Elizabeth Michelle | 6 Childhood Influences that Shape The Millennial Workforce | Childhood Influences I
22147
post-template-default,single,single-post,postid-22147,single-format-standard,ajax_fade,page_not_loaded,,select-theme-ver-4.6,wpb-js-composer js-comp-ver-5.5.5,vc_responsive
 

6 Childhood Influences that Shape The Millennial Workforce | Childhood Influences I

6 Childhood Influences that Shape The Millennial Workforce | Childhood Influences I

All parents and carers want the best for their children. But has our Gen X/Baby Boomer parenting style actually hindered our children’s ability to successfully adapt to a professional workplace? In my blog post today, I’m exploring 6 of the key problems facing millennial workers in 2019, and finding out just how much their childhood influences may have contributed to their working attitudes.

1.ENTITLEMENT.

WHAT HAPPENS: Parents fight for their kids to have more opportunity than they had. Education, at home and school, revolves around building self-esteem (schools are required to teach this). Children are taught to expect unconditional parental dedication.

BENEFIT FOR THE WORKPLACE: Children have more rights today than ever before. Hopefully this means adults will feel secure, know they deserve decent treatment, and know how to treat others well by the time they get to work.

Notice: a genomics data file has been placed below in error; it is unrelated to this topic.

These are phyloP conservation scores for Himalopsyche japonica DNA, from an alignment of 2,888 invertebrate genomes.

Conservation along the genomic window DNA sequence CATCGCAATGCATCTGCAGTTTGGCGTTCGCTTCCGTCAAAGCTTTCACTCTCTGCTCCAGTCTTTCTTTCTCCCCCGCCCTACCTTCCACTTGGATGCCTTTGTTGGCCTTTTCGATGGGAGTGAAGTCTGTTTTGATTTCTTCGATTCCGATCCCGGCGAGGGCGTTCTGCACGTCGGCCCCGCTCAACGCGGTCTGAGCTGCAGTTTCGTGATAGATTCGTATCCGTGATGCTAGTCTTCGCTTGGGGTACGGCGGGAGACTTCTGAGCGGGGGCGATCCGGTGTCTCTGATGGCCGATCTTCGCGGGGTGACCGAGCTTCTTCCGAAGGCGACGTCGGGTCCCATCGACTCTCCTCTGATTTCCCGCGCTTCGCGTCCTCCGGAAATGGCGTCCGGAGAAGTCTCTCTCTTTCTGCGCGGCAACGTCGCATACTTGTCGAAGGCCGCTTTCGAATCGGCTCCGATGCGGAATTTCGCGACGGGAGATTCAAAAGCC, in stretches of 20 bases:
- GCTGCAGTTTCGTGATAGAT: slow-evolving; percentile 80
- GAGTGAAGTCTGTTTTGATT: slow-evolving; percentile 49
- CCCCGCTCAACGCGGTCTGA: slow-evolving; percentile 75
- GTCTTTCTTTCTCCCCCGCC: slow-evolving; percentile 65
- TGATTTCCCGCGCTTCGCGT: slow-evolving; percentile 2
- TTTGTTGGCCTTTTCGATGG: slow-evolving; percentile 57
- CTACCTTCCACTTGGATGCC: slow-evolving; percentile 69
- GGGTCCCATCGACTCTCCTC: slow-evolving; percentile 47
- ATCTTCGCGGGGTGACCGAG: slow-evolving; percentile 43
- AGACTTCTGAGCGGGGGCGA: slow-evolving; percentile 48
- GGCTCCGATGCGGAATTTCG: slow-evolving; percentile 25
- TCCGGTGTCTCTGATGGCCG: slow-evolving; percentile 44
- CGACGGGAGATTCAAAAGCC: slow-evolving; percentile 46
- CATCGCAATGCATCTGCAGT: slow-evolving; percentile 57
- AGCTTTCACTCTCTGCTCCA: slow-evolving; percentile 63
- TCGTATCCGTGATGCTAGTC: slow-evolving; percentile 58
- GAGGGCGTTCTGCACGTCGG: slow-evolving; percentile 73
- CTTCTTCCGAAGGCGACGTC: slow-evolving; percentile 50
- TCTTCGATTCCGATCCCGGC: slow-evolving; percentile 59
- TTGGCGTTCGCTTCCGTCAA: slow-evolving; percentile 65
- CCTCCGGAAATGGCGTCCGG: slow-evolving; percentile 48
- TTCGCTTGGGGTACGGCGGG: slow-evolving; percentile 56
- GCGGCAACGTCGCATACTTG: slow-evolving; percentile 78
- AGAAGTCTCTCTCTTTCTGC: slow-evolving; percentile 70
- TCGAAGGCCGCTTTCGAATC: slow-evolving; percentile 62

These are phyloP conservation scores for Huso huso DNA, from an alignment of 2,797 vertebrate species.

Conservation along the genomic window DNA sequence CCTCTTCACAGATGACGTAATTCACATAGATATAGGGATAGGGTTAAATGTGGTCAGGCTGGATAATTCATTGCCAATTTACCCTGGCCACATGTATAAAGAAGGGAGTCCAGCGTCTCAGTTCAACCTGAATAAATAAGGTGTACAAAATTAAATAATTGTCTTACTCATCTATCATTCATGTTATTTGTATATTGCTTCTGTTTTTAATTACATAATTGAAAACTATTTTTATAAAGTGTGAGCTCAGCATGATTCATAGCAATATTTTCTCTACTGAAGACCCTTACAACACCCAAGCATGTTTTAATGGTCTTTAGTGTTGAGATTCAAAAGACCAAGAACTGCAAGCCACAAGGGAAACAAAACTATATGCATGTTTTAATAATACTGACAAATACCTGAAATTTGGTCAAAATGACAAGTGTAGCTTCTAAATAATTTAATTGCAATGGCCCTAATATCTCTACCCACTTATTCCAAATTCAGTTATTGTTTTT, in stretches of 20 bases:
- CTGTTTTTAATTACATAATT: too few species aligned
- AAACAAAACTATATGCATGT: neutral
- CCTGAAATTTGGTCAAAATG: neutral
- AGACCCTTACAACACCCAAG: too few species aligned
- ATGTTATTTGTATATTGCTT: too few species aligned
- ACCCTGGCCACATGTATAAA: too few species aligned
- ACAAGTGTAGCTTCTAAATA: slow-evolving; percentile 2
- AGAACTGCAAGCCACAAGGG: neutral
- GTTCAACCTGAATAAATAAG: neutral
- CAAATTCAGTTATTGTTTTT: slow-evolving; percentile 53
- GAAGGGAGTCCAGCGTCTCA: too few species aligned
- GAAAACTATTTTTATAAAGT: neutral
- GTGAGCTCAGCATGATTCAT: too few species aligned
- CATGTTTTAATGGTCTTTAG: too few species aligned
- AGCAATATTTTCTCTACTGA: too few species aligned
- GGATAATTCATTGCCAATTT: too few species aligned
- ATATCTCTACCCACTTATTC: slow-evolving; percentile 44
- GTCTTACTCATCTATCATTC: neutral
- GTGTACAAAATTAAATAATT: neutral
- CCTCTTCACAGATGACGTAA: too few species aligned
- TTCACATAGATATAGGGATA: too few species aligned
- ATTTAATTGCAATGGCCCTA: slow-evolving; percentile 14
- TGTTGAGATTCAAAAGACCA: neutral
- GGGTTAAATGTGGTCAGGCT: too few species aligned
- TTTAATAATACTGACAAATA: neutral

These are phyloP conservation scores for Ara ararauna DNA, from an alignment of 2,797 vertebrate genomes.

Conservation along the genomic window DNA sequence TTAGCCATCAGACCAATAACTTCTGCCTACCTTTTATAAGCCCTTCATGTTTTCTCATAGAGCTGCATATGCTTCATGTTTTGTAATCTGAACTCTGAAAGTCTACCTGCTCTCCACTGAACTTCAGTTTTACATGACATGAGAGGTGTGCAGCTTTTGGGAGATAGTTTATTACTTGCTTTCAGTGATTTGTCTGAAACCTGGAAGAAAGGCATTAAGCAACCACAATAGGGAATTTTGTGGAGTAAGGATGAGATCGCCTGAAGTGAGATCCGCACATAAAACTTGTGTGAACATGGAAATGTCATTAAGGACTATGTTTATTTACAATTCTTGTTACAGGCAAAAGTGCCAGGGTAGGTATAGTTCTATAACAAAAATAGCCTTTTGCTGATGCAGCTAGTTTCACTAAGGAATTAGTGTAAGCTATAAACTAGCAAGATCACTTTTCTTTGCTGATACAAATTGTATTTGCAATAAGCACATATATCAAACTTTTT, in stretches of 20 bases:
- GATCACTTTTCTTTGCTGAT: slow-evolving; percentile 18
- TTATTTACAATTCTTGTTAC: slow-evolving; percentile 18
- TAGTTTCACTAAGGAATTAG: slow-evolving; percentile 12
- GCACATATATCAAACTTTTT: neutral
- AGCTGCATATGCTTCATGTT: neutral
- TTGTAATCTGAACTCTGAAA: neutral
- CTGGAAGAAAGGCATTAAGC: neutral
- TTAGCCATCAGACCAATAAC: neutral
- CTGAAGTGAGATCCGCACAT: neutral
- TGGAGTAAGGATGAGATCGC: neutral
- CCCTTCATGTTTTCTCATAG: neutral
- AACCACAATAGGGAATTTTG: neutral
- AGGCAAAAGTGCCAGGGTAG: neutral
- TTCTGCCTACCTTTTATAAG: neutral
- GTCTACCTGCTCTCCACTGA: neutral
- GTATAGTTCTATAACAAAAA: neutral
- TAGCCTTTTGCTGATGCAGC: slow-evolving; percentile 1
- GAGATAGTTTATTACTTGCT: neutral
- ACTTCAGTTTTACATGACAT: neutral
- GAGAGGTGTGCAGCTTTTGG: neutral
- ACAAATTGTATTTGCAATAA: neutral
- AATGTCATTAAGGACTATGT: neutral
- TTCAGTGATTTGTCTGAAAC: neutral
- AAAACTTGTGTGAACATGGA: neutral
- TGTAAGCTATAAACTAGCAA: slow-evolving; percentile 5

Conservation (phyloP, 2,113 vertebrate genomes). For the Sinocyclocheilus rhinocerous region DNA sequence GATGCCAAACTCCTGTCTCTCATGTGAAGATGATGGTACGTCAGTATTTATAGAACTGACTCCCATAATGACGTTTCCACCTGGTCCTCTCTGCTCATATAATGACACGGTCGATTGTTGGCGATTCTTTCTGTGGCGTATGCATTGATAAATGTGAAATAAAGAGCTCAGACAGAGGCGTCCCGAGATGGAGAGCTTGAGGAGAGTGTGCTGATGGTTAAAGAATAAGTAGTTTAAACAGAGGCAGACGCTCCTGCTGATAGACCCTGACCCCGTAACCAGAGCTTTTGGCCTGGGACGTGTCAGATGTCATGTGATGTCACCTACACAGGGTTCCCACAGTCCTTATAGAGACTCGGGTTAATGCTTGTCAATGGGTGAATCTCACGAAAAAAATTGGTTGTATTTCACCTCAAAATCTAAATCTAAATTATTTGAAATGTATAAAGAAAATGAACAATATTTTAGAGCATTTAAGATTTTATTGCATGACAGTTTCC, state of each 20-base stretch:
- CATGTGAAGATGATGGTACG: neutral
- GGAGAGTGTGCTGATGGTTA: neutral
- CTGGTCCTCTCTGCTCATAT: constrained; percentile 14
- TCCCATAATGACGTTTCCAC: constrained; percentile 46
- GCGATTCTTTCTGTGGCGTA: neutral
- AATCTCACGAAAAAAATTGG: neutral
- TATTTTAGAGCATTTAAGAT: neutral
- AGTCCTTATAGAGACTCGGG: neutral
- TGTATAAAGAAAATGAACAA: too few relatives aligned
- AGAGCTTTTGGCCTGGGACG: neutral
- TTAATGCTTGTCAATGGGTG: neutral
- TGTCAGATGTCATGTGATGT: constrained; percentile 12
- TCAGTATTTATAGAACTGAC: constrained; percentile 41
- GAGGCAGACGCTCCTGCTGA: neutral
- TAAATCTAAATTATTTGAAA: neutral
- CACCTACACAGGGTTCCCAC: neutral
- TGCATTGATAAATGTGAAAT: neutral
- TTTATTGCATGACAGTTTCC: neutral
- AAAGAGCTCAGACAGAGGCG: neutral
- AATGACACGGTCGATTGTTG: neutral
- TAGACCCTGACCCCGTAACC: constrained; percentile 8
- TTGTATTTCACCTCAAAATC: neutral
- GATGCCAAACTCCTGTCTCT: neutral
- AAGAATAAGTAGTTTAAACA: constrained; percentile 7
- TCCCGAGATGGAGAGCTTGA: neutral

POTENTIAL PROBLEM: The Wall Street Journal (2008) reported millennials as having a greater sense of entitlement than older workers. Millennials have been branded the most

narcissistic generation ever. The work place is plagued by demands for lengthy Sabbaticals early into their career, returning in the expectation of a promotion, whilst working flexi-hours from Starbucks in a pair of ripped jeans. I’ve heard managers express bewilderment at millennial grads,  who expect to work major projects, without having to prove themselves first. The entitlement instilled in children from a

young age can become toxic.

  1. ACCOMMODATED FOR.

WHAT HAPPENS: Child-centred education means kids are encouraged to develop freely at their own pace. Teachers are meant to provide careful, supportive ‘scaffolding’ for children to help them learn. Being too firm in criticism is discouraged, in case a child’s confidence is knocked. ‘Helicopter parenting’ is when parents hover around their children, making sure they have everything their little hearts desire.

BENEFIT FOR THE WORKPLACE: The hope is that children develop autonomy and independence in work. Also, parents make sure their child is not overlooked in the education system, so more kids thrive.

POTENTIAL PROBLEM: At work there are targets and deadlines which need to be met. Boundaries are clear and it can be confidence crushing, when as Tulgan says: ‘Not Everyone Gets a Trophy’. Helicopter parents can stop children developing independence: just as they called the head teacher to get their child moved up in Maths, parents have been accused of calling up the boss asking for their child to be promoted. ‘Bring your parents to work day’, parental newsletters and email updates are all things that actually happen in some US companies!

The problem speaks for itself.

  1. CONVENIENCE AND VARIETY.

WHAT HAPPENS: The organic milk comes with the online shop. A variety of sushi will be picked up for dinner. Nowadays everything is convenient, everything can come to you, as and when you need it…organic, gluten-free, lactose-free, or juiced, it can be delivered to your fridge door. Amazon, Deliveroo, Asos, Google… overwhelming choice at a click of a button (with iphoneX just a glance).